Right now I’m in the Penticton Art Gallery, the Vernon Art Gallery, but primarily I’m here, on-site. In my very first store. I find my biggest challenge right now actually, getting my old clientele to even know where I am. This happened so quickly, like it just it BAM! “Do you want a studio shop?” “Uhhhhhh, ok.” Now I’m a year in and there’s still people looking for me.

Well, you can find Lisa at 2170 Harvey Avenue inside the Ramada Hotel Lobby in Kelowna. Find out more on her Facebook page.

These People Are A-OK: Kelly Shepherd

I have had the pleasure of working with Kelly Shepherd time and again in the Okanagan for multiple events. It’s a small-ish region, so it’s not unusual to cross paths with other like-minded individuals in the area. We had a few free minutes to sit down and chat a bit about what she does.

So what DO you do?
I deal mostly as an entertainment and production director for different events.

Where in the Okanagan do you do these events?
I work at Prospera Place, the Kelowna Community Theatre (KCT), Kelowna City Park.

What kind of events do you put on?
I work for any event. When I get work at Prospera Place it can be anything from Michael Bublé to Tiësto shows we’ll produce ourselves. So really kind of a mixed bag at that venue, and same with the KCT. When there are events we’re putting on we do mostly entertainment and sport and music geared towards the 15-25 age demographic.

What is it about the event industry that draws you to it. Why is it your passion?
It started as an up and coming singer/songwriter and I wanted to get closer to the stage. I was working at Flashback’s and seeing a lot of bands like Nickelback and Jim Cuddy and saw a way to get to the stage from the inside out, which was through production. So I started roading at Prospera Place, and pushing boxes and seeing how everyone else set up their stages and from there I got head-hunted and worked for SW Audio which gave me a lot of experience with the Parks Alive! program. Then I went to school for audio engineering so it’s nice to have a bit of a technical background, but it all kinda started when I was playing music by myself and it’s a really competitive market and I wanted to get closer to some of the bigger stages.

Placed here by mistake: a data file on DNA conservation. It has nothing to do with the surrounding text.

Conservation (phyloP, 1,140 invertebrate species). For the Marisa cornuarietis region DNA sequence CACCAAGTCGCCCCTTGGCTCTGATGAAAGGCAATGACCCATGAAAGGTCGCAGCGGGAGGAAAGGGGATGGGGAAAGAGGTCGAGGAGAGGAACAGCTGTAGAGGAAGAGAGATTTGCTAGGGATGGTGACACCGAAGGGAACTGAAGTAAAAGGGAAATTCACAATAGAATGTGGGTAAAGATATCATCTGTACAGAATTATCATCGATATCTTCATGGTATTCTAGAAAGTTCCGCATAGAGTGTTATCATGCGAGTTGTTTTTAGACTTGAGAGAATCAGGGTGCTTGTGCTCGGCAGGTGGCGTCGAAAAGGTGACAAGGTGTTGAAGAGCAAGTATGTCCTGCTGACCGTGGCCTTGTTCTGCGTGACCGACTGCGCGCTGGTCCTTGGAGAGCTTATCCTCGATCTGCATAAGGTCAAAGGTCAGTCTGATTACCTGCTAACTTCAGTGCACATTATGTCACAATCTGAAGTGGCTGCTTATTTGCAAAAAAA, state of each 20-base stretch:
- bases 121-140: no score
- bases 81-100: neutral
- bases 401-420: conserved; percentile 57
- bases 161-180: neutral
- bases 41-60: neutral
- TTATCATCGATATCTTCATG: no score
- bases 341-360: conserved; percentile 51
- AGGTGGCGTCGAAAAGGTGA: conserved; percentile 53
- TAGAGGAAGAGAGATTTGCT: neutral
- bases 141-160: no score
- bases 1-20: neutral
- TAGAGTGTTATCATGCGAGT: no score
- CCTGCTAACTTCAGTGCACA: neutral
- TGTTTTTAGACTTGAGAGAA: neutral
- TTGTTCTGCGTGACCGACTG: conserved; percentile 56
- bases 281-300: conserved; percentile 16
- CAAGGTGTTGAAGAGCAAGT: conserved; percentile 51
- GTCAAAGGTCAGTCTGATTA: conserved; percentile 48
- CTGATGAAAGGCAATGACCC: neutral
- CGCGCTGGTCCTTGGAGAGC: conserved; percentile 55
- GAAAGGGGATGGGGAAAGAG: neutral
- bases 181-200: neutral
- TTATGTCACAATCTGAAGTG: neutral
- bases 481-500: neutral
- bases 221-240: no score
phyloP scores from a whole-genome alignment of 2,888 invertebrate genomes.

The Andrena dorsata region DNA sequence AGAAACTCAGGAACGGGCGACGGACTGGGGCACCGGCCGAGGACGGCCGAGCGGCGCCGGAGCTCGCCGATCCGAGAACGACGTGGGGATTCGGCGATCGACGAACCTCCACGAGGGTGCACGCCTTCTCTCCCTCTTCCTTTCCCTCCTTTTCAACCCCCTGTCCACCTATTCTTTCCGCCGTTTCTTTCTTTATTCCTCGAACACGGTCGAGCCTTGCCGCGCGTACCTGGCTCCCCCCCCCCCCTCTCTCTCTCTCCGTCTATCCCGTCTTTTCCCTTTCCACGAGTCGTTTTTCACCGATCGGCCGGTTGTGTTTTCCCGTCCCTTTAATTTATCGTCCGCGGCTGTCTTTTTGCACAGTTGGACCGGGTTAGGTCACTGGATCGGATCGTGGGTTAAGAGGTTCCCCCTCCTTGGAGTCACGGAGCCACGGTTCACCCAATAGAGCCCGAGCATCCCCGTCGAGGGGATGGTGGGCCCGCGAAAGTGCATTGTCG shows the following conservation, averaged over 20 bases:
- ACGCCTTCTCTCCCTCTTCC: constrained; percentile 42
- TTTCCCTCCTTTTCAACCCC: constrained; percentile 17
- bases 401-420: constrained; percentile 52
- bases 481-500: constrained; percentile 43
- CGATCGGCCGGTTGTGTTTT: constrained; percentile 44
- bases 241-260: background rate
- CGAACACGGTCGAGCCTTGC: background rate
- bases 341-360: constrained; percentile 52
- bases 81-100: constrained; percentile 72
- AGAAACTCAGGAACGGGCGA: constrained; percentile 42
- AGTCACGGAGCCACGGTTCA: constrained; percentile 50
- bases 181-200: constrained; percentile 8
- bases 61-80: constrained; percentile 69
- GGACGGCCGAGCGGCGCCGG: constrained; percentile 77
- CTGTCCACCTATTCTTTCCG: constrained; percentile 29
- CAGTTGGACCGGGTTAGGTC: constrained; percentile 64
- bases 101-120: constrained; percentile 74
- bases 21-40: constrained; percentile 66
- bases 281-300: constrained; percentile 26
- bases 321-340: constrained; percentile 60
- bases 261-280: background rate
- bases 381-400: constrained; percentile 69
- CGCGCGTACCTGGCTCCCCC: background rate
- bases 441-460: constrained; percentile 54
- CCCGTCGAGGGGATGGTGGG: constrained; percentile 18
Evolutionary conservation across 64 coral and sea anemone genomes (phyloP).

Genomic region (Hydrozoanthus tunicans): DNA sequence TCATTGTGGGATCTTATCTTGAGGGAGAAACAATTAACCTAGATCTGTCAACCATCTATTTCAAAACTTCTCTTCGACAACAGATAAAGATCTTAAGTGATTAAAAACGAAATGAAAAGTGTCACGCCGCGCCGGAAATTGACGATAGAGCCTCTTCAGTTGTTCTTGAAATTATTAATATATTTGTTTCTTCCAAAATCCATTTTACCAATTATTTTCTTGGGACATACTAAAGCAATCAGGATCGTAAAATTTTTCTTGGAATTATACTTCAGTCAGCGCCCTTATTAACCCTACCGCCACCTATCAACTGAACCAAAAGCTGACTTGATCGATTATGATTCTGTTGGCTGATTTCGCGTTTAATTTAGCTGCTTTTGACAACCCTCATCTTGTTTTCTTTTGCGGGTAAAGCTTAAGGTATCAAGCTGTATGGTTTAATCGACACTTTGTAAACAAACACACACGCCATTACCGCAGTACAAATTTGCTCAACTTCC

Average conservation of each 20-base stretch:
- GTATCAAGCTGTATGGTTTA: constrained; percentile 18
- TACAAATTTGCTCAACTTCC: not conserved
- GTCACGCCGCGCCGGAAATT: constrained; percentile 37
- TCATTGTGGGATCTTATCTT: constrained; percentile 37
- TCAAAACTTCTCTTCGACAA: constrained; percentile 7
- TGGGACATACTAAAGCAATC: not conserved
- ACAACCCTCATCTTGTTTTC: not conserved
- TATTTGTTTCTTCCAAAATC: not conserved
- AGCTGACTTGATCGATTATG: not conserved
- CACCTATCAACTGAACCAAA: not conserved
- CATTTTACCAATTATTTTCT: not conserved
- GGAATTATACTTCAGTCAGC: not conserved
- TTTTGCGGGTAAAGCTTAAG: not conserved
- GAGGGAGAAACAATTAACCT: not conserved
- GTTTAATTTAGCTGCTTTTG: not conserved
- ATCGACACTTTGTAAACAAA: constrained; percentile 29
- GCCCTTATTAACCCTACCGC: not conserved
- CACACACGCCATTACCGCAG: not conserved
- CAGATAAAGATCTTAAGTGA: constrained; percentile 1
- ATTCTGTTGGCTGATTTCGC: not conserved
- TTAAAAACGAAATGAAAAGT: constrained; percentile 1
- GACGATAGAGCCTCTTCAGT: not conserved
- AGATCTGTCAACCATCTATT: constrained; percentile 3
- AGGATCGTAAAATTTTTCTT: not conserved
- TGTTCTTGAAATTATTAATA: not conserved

That was a much more well-rounded history than I was even expecting. What can we look forward to seeing from you in the next year?
Well, Center of Gravity is obviously our biggest project. It’s 7 Pro sports, 3 stages and 3 days with over 24,000 people in those days so it takes a bit to put together. I also do little events like FlowRider competitions at H2O with my not-for-profit and then there’s also a partnership with my neighbor where we do this downhill skateboarding event at Skylands. That’s one of the coolest events, six skateboarders in full leather, full helmets racing down Wilden [Road], ripping around these corners and doing big power-slides with hay bales lining the areas that they might crash or wipe out at. It’s just really high-adrenaline and really, really cool to see. I hopefully will do something at Big White this year, hopefully as well… and just building on our current projects.